Small head and shoulders photo of us in mask and costume

Taking part in the

Venice Carnival


About the carnival


1. Costume
2. Sightseeing
3. Who goes there?
4. Impolite people
5. Carnival themes
6. Weather
7. Carrying things
8. Where & how
9. Mutual respect
10. Have fun!

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9. Mutual respect

Respect the professionals... and be professional yourself

Believe it or not, some people do this "period costume dressing-up" thing for a living. You might see some of them handing out business cards to photographers, in between posing for photos.

There will be other people (probably like yourself), just joining in and enjoying it. But whether you are a professional or not, and whether you are surrounded by professionals or not, it's important to respect other performers. I know you're probably thinking that you're not a performer, and that you're just going along in costume to join in. But people who aren't in costume will see you as a performer, no matter how you see yourself! This doesn't mean you've got to juggle balls or do a fire eating act, you can just promenade like everyone else. But there are some things that you should and shouldn't do.

So here are some of the unwritten rules of street performing, designed to make sure that both audience and performer enjoy the experience.

  1. Never steal someone else's gig
    If another performer indicates that they wish to join you for a group photograph, etc., then go along with it! For example, you may be dressed as a king and they may be dressed as a queen. Play it up for the crowds: bow to your queen, let her curtsey to you, and allow the crowds to take photos. You'll probably enjoy every second, and so will everyone else. In a similar way, if you want to join up with another performer, make sure they indicate their approval first. They could get upset if you simply assume it's OK.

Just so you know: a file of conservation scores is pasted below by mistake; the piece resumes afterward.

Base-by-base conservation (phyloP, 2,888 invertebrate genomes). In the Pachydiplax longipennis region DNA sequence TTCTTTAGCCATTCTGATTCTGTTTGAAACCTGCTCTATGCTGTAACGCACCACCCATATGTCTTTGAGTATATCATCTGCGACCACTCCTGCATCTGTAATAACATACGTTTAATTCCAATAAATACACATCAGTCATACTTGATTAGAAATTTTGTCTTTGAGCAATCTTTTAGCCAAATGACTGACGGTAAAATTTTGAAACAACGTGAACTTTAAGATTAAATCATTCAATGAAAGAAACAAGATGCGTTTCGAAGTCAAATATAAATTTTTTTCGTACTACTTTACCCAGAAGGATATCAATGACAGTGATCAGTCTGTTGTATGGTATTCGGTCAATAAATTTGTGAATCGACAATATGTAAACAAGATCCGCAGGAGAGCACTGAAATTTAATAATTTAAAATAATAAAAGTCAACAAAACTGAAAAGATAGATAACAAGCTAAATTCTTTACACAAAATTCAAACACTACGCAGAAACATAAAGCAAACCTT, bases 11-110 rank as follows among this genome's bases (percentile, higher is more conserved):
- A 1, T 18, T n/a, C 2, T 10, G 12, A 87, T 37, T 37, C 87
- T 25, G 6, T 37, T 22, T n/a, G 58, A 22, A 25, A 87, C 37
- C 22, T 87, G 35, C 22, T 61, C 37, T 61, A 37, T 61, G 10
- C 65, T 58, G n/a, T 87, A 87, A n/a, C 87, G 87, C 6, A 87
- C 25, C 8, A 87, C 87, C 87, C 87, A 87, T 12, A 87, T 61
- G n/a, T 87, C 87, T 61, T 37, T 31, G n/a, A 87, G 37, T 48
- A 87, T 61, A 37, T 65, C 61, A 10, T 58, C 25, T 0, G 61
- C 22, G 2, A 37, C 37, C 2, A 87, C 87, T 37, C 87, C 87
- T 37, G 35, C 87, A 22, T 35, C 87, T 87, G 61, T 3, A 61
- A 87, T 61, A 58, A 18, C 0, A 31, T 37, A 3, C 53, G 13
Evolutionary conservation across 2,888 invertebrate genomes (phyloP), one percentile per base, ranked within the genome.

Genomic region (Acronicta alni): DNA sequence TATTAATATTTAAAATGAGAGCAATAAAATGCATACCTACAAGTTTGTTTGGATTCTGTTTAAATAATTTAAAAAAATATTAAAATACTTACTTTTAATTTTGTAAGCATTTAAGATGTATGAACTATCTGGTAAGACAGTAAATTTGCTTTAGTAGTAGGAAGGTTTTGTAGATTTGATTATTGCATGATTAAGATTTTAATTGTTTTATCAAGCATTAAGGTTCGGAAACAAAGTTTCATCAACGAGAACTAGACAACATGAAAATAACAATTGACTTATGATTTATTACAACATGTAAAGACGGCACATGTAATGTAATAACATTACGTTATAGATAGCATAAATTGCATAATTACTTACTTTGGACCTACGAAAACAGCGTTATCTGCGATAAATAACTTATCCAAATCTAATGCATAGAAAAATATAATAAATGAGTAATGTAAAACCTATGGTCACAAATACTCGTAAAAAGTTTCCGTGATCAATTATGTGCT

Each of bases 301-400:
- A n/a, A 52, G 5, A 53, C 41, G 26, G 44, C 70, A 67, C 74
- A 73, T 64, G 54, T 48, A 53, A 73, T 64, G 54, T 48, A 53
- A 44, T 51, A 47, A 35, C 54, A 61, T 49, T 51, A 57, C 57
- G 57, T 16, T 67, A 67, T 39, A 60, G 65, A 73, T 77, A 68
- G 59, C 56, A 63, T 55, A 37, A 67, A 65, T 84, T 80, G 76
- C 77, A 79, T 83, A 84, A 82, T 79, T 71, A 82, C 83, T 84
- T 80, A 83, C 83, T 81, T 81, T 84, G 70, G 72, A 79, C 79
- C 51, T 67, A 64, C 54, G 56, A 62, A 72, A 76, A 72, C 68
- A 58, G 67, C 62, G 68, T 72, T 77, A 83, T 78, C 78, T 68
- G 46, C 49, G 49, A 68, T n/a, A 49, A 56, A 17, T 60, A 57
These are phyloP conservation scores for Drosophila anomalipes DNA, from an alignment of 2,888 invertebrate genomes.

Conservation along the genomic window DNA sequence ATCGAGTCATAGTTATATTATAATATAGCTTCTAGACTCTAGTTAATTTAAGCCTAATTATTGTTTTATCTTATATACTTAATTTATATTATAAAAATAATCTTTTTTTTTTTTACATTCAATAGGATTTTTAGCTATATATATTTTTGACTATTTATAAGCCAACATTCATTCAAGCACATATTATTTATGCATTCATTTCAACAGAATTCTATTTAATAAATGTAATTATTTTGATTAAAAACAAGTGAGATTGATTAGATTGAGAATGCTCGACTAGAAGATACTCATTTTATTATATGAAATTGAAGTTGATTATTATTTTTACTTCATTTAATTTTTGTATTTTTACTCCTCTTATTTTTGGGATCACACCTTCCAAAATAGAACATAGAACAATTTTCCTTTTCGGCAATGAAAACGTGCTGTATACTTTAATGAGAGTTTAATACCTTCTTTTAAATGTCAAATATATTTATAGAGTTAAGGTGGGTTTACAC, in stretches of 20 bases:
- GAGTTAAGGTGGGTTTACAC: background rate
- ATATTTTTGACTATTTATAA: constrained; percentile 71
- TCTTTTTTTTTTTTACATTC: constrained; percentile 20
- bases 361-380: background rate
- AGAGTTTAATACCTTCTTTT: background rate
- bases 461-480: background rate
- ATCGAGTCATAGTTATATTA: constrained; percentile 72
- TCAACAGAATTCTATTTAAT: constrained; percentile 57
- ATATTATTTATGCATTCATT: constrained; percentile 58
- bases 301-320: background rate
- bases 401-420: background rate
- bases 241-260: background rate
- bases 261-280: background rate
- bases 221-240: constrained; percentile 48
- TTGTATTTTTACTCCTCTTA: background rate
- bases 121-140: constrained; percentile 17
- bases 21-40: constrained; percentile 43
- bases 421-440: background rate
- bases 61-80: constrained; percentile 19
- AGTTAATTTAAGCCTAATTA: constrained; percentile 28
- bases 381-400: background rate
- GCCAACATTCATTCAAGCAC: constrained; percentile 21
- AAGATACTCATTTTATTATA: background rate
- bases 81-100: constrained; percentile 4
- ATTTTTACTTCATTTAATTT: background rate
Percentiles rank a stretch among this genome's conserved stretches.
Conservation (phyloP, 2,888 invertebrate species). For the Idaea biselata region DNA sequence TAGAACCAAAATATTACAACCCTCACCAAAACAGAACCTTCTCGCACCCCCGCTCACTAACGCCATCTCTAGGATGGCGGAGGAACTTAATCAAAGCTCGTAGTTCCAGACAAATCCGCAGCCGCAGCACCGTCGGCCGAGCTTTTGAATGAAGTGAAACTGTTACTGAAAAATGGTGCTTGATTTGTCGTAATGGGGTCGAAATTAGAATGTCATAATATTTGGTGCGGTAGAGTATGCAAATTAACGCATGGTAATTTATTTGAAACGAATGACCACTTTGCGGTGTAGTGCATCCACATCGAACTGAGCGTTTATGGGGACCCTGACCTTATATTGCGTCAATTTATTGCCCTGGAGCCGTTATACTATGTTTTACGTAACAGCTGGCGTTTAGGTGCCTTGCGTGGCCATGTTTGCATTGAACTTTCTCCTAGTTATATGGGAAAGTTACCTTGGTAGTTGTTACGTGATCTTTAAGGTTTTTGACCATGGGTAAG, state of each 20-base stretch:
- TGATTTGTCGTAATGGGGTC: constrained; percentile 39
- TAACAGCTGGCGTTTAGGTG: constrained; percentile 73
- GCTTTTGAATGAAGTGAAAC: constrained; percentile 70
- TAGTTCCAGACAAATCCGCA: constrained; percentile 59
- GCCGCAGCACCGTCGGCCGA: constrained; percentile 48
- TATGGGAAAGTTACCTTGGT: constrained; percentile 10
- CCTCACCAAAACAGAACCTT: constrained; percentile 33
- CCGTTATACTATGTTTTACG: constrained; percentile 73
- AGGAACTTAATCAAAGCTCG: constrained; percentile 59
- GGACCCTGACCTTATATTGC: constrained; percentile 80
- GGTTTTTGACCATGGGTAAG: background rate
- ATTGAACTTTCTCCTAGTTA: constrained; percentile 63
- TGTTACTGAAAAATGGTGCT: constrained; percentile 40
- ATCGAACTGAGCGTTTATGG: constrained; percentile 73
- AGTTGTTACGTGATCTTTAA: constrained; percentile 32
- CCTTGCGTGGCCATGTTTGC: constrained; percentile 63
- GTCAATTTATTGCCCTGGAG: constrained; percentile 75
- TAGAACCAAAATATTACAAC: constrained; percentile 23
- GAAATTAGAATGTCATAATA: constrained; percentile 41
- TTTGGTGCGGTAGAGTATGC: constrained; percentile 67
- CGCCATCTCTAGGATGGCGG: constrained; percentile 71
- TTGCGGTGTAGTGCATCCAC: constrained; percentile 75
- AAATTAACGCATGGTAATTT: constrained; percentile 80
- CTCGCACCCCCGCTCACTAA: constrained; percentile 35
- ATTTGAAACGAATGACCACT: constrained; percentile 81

2. Be courteous to other performers
    Give an occasional wave to other people in costume - elegantly, of course. It really plays things up for the crowds, and you never know who you might meet in the process. The vast majority of other people in costume - whether professionals or not - will wave back in return. And if you get chatting to someone, you can always swap stories and helpful tips!

  3. If you don't know what to say, say nothing
    Some people in costume will talk to people in the crowd, while others keep quiet and answer with hand gestures. It's your choice which one you go for, or a combination of both. Silence adds an air of mystery to your costumed character, which is a great advantage if you're stuck for words or can't understand some of the language.

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